What, Me Care? Young Are Less Empathetic

A recent study finds a decline in empathy among young people in the U.S.

The types of information we consume have also shifted in recent decades; specifically, Americans have abandoned reading in droves. The number of adults who read literature for pleasure sank below 50 percent for the first time ever in the past 10 years, with the decrease occurring most sharply among college-age adults. And reading may be linked to empathy. In a study published earlier this year psychologist Raymond A. Mar of York University in Toronto and others demonstrated that the number of stories preschoolers read predicts their ability to understand the emotions of others. Mar has also shown that adults who read less fiction report themselves to be less empathic.

Whereas the sources of empathic decline are impossible to pinpoint, the work of Konrath and Twenge demonstrates that the American personality is shifting in an ominous direction. Still, we are not doomed to become a society of self-obsessed loners. Konrath points out that if life choices can drive empathy down, then making different choices could nurture it. “The fact that empathy is declining means that there’s more fluidity to it than previously thought,” she says. “It means that empathy can change. It can go up.”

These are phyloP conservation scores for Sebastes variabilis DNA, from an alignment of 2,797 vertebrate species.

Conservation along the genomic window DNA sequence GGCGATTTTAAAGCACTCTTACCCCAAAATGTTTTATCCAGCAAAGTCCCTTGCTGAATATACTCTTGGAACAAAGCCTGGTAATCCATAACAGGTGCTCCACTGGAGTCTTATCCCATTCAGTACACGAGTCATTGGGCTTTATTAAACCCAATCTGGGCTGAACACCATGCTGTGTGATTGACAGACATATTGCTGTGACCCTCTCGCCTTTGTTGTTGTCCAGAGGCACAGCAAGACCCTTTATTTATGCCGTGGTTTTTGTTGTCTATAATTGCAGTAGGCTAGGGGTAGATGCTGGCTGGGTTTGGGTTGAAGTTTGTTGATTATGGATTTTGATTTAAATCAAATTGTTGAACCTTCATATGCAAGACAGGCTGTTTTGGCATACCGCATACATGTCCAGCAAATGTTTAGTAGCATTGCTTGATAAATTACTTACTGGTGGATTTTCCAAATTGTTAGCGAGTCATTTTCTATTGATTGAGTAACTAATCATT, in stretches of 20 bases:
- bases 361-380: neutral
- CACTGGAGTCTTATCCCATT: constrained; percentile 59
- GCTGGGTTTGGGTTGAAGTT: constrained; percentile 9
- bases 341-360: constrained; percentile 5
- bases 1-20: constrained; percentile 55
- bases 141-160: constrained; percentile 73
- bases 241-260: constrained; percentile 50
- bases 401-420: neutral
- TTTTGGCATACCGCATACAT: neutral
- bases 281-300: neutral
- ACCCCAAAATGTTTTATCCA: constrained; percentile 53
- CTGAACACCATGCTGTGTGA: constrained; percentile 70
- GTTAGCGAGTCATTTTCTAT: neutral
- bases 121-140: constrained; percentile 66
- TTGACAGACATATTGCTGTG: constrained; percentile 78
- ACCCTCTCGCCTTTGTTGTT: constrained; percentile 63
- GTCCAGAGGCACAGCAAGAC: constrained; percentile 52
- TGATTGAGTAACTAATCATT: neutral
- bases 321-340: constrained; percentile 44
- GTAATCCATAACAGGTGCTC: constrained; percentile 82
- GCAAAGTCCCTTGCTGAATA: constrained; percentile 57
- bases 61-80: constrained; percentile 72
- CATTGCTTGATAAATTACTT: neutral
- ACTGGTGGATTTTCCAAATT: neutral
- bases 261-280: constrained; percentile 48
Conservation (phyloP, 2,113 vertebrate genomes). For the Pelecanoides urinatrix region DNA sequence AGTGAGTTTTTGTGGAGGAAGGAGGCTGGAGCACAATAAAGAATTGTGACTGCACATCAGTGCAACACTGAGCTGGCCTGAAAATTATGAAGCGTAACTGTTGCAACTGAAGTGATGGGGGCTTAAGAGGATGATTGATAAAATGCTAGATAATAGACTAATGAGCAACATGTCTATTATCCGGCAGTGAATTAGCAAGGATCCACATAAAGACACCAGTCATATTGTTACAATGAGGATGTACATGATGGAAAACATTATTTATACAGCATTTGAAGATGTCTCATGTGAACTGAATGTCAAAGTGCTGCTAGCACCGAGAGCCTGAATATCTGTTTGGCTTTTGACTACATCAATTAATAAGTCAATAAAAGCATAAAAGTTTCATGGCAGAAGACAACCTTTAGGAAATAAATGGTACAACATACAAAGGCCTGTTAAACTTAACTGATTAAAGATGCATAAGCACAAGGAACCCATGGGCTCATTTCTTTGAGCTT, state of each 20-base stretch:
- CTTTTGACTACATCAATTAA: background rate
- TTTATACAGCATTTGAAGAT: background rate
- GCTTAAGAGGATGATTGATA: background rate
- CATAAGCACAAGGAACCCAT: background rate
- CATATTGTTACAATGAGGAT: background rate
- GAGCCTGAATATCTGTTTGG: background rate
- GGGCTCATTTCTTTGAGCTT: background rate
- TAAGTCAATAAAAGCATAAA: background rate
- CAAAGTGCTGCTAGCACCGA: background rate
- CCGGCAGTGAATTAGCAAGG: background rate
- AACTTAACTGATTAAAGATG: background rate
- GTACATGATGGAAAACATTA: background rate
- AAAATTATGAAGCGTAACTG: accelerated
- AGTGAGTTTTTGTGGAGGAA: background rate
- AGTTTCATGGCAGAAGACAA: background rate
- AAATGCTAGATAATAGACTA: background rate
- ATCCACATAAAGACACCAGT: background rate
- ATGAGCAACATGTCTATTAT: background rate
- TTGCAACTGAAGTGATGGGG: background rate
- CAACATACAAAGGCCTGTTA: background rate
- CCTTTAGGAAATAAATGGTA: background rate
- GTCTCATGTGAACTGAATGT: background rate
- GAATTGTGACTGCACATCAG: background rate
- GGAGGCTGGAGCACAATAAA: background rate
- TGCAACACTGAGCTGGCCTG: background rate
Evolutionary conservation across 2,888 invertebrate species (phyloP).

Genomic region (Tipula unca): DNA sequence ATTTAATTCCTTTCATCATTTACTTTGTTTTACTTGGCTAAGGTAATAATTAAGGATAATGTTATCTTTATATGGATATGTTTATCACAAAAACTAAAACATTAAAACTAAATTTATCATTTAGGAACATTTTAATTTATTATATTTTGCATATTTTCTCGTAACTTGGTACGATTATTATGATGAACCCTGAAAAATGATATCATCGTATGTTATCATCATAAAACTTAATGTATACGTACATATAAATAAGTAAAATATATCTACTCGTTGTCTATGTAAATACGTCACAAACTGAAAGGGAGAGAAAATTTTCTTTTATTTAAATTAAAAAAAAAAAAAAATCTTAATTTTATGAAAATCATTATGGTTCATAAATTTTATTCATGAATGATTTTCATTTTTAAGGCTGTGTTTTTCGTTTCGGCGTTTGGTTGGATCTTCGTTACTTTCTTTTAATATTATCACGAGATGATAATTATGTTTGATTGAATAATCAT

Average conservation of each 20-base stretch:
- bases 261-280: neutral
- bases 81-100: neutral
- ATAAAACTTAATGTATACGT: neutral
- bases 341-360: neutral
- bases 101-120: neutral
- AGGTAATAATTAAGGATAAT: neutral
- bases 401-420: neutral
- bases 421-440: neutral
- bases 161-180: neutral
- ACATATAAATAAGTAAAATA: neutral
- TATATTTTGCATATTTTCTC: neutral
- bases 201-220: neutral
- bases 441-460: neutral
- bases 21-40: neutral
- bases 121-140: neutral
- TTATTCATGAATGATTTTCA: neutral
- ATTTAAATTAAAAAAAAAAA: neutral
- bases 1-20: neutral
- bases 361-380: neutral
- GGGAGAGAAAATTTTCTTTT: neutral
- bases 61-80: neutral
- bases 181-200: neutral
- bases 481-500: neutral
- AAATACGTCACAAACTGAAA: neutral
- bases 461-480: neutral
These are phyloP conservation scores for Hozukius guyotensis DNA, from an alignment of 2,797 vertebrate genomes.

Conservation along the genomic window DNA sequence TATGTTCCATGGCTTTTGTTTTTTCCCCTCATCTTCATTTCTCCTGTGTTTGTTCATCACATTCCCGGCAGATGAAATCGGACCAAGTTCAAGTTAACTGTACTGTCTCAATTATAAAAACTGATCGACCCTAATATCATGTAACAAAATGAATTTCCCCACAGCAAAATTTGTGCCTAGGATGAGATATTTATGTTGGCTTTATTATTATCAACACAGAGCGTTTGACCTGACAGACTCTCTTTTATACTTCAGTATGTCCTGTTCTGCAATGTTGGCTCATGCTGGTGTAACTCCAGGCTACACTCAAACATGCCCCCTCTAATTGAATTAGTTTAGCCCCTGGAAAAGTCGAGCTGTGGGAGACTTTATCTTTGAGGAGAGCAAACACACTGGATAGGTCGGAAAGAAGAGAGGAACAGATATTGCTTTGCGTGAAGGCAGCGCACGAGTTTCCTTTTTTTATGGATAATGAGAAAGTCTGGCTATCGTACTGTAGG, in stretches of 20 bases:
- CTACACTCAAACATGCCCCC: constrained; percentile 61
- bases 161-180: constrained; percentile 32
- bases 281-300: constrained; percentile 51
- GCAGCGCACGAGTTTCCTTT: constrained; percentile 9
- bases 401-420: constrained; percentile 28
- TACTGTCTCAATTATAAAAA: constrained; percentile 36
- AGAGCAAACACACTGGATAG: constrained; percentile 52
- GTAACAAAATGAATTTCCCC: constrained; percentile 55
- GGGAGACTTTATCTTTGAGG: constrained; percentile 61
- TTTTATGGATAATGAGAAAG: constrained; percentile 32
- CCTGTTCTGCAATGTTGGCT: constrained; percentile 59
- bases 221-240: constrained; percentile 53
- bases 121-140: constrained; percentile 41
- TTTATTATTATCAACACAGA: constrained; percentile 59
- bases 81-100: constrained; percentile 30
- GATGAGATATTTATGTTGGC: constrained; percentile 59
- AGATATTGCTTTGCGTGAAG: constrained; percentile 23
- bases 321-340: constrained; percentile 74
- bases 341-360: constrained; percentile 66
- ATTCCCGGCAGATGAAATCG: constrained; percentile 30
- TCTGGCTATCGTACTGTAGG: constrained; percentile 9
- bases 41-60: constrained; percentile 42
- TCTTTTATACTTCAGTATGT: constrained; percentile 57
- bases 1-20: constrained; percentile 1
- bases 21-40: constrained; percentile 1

(Further Reading)
  • Social Evaluation by Preverbal Infants. J. K. Hamlin, K. Wynn and P. Bloom in Nature, Vol. 450, pages 557–559; 2007.
  • The Narcissism Epidemic: Living in the Age of Entitlement. J. M. Twenge and W. K. Campbell. Free Press, 2009.
  • Changes in Dispositional Empathy in American College Students over Time: A Meta-Analysis. S. Konrath, E. O’Brien and C. Hsing in Personality and Social Psychology Review. Published online August 5, 2010.
  • Exposure to Media and Theory-of-Mind Development in Preschoolers. R. Mar, J. Tackett and C. Moore in Cognitive Development, Vol. 25, pages 69–78; 2010.

This article was originally published with the title "Perspectives: What, Me Care?."

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